Thursday, 11 June 2009

Top ten VCs

To mark the second anniversary of Clean Ventures, here's an informal ranking of the most active equity investors in UK cleantech companies.

The VCs are primarily ranked by the number of investments from June 2007 to date, as identified from the 'Clean Sweep' deal round-ups on this website. Where two or more investors had equal numbers of deals, I've given preference to large deals and leading investors.

It's inevitably somewhat subjective, partly because there's not always agreement on exactly what counts as cleantech, but I hope it's an interesting and informative exercise.

1. Foresight Group
Investments: Vertal; 2K Manufacturing; Silvigen; Land Energy; AWP Environmental; Lynwood; O-Gen UK.
Foresight has been backing growth companies for 25 years, and has developed an active niche in waste management and biomass. The Kent-based firm has a five-strong investment team focusing on environmental and cleantech opportunities, as well as a growing team dedicated to solar investment across Europe.
Foresight typically invests between £1-5m, and leads larger syndicated rounds. It has a number of funds managed under the government-supported Venture Capital Trust (VCT) regime and the Enterprise Investment Scheme, and recently launched two institutional funds focused on environmental infrastructure and European solar.

2. Carbon Trust Investments
Investments: Acal Energy; 4energy; Whitfield Solar; CamSemi; Green Biologics; Evince Technologies.
The investment wing of the emissions-cutting quango is a very active investor in UK clean energy companies. Recent investments cover fuel cells, energy efficiency, biofuels and solar tech.
Carbon Trust Investments, headed by former BVCA chief executive Peter Linthwaite, has two core funds: the Low Carbon Seed Fund backs early stage companies with £250k-500k equity; and the Clean Energy Fund invests up to £3m in partnership with private sector VCs. Recent partners include Catapult Venture Managers, Oxford Capital Partners, 3i, Scottish Equity Partners and chemicals group Solvay.
Seed investments such as wave energy group ORECon have gone on to raise significant VC rounds.
The Carbon Trust also provides grants and other support for early-stage cleantech companies through a range of innovation programmes.

3. Low Carbon Accelerator
Investments: ProVen Energy; RLtec; Eco-Solids; QuantaSol; HelioDynamics.
AIM-listed Low Carbon Accelerator focuses on early stage and growth opportunities in emissions-cutting companies. Recent UK investments include smart grid, wind turbines, thin-film and concentrating solar, and waste-to-energy. The firm also invests in North America and Europe.
LCA tends to initially invest £350k-2.5m, adding extra equity as growth targets are met. The firm aims to build a significant minority holding in its portfolio companies, typically 15-35%.
The firm was launched on AIM in October 2006 by management firm Low Carbon Investors, raising £44.5m. The Royal Bank of Scotland is a major shareholder.

4. SSE Ventures
Investments: Geothermal International; Onzo; Insource Energy; Vital Energi; Solarcentury.
The corporate venturing arm of utility giant Scottish and Southern Energy, SSE Ventures focuses on growth companies which support its parent's activities. Recent investments include heat pump, CHP, waste-to-energy and solar generation as well as smart grid technology.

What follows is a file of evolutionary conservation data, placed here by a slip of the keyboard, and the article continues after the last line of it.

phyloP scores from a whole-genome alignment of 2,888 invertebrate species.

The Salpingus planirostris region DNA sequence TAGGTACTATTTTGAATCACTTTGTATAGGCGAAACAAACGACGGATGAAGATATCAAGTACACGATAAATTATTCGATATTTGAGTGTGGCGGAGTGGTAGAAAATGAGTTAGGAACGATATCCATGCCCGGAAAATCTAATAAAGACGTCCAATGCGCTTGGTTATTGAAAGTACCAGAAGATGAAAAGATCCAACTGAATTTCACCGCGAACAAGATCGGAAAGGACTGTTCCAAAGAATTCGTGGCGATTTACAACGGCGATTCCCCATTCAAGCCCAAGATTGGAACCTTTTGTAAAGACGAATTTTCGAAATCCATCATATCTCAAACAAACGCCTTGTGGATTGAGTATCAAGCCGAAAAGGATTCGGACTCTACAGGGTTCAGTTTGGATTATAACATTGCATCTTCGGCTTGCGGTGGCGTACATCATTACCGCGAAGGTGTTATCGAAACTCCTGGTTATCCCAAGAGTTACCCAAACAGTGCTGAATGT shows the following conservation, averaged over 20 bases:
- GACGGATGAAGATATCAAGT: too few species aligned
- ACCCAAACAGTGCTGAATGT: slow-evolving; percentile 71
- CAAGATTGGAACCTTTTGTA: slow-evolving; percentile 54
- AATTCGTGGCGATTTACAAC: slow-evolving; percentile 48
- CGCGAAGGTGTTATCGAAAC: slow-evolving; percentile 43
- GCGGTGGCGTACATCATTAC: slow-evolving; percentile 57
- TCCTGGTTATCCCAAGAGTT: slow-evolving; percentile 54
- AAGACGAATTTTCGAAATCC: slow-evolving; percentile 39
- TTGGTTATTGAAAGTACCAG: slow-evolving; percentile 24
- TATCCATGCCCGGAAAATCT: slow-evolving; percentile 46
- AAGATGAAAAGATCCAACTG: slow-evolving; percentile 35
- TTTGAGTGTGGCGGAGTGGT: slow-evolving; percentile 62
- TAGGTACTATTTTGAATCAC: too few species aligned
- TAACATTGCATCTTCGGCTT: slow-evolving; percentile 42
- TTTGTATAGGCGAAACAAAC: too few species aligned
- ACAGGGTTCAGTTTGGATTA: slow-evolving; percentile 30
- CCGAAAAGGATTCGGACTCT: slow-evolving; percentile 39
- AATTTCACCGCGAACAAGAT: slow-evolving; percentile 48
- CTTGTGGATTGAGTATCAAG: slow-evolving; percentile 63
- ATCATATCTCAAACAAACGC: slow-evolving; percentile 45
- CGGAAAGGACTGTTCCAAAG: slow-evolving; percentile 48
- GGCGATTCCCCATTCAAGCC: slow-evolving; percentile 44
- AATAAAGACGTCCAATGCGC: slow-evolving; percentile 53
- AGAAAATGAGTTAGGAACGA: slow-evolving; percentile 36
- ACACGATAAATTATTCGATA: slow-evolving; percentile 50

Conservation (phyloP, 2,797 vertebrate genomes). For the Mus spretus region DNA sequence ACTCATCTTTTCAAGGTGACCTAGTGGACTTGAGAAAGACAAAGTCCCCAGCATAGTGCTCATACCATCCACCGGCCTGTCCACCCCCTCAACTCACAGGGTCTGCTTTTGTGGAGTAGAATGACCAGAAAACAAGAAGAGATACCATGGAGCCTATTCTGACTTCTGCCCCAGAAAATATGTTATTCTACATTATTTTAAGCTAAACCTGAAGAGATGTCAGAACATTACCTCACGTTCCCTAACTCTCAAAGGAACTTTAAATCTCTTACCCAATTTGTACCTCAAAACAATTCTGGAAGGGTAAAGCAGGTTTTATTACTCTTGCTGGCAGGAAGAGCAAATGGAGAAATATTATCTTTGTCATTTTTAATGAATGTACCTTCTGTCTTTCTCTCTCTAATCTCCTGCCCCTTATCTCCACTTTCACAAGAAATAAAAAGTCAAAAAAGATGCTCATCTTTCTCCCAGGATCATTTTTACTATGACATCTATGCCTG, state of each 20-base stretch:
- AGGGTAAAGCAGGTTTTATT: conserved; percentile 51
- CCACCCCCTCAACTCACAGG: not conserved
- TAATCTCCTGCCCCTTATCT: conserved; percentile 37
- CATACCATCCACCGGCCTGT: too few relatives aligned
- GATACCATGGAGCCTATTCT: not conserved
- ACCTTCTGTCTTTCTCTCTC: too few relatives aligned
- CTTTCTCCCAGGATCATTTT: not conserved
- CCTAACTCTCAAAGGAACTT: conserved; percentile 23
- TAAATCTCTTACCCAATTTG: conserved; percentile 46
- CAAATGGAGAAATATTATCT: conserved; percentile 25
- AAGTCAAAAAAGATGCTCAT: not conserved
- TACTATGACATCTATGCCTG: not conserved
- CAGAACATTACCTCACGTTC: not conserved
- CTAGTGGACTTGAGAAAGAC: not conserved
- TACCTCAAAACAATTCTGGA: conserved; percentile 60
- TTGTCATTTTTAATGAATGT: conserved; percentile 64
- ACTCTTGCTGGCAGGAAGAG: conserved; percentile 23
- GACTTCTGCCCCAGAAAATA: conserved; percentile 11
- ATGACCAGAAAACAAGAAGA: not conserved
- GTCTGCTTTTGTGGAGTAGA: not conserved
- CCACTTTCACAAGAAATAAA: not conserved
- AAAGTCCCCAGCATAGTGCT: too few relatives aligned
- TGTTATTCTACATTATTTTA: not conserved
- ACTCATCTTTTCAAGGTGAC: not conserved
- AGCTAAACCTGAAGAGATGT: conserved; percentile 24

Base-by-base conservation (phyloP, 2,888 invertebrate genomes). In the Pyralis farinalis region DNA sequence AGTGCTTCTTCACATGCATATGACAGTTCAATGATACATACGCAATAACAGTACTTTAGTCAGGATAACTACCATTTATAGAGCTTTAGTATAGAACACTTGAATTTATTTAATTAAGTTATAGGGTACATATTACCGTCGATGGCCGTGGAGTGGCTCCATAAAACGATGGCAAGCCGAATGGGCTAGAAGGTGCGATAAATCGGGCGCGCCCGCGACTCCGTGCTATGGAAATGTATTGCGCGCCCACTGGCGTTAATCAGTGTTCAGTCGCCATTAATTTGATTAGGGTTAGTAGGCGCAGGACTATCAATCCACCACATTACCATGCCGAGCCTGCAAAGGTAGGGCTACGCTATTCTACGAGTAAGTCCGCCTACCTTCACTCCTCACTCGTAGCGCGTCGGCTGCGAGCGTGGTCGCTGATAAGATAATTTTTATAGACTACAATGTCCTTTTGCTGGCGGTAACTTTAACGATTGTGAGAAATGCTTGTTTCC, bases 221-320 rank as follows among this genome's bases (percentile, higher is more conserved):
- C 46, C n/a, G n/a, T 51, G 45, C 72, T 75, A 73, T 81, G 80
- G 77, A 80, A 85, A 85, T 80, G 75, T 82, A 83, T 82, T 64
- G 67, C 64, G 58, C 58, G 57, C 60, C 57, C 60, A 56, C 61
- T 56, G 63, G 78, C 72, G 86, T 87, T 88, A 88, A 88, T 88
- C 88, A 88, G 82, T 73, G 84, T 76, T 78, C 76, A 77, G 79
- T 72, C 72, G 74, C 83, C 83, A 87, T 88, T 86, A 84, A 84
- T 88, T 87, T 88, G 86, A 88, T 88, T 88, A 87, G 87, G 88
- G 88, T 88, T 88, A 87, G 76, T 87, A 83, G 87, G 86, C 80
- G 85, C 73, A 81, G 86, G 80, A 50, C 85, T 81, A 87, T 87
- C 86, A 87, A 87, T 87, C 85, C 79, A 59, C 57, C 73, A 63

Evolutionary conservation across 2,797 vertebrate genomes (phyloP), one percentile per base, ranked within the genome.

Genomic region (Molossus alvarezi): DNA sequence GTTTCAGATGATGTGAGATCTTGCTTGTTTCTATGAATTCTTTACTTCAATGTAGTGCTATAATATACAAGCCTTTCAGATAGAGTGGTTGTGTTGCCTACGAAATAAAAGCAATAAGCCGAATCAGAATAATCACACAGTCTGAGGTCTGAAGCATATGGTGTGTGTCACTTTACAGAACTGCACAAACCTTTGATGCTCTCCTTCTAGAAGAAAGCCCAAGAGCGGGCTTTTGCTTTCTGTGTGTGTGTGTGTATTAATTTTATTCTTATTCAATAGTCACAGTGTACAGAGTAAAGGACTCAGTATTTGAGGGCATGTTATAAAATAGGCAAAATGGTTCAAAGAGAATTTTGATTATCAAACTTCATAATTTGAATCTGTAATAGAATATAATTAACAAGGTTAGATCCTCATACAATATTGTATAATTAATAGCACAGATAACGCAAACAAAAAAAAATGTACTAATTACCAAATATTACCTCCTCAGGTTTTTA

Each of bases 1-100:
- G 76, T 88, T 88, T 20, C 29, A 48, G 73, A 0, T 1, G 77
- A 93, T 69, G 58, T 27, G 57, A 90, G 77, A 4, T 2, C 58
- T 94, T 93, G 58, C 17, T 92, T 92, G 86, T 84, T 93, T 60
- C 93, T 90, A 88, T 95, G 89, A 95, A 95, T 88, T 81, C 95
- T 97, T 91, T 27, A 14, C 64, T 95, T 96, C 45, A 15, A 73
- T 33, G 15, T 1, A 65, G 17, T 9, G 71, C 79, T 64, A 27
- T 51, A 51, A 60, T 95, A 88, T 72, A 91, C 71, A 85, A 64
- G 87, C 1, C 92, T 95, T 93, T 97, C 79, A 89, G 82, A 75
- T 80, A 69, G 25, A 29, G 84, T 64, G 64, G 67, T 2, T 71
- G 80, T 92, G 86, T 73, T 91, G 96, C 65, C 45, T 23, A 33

SSE invests from £250k-15m, often in partnership with financial sector VCs.

5. Imperial Innovations
Investments: Nexeon; Evince Technology; EVO Electric; Quantasol.
The technology transfer wing of Imperial College London, Imperial Innovations is a leader in taking clean technologies out of the lab and into the market. Its portfolio includes electric motors, batteries and quantum-well photovoltaics, all based on tech developed at Imperial and associated research institutions.
Imperial Innovations typically invests £250,000-5m, often in partnership with other tech VCs, and also provides incubation and support services.

6. Oxford Capital Partners
Investments: Exosect; Microbial Solutions; Green Biologics; Inetec.
Oxford Capital Partners is a classic tech VC with a liking for green chemistry and waste-to-energy. The firm tends to invest £500k-1.5m in syndicated rounds of up to £10m, plus follow-on rounds. As the name suggests, it's based in one of the UK's main science clusters.

7. Environmental Technologies Fund
Investments: Metalysis; Novel Polymer Solutions; Perpetuum.
London-based ETF claims to be Europe's first dedicated cleantech fund backed entirely by financial institutions, closing its first fund at £110m in early 2008. Focusing on clean manufacturing, ETF looks to invest Euro5m-12m over a number of rounds, usually in partnership with other VCs.

8. Sustainable Technology Fund
Investments: Alternative Waste Solutions; Envirotreat; Morgan Everett.
The £20m Sustainable Technology Fund was established by early-stage VC E-Synergy under the government ECF scheme, but has recently been spun out as new fund manager Curzon Park Capital. The fund typically invests £500k-2m in a syndicated round, and has largely concentrated on waste treatment.

9. Finance Wales
Investments: Envirogene; Atraverda; Inetec.
Another state-backed investor, Finance Wales backs growth SMEs in the principality in rounds of up to £1m equity. Recent cleantech investments cover environmental diagnostics, batteries and waste-to-energy tech.

10. Good Energies
Investments: Alertme; Solarcentury.
One of the world's most active cleantech VCs, Good Energies has remained relatively wary of the UK, co-investing in selected opportunities in energy management and solar installation. Globally, the Swiss-based group focuses on solar and wind power, with extensive interests in both technology and generation, and is expanding into energy efficiency.

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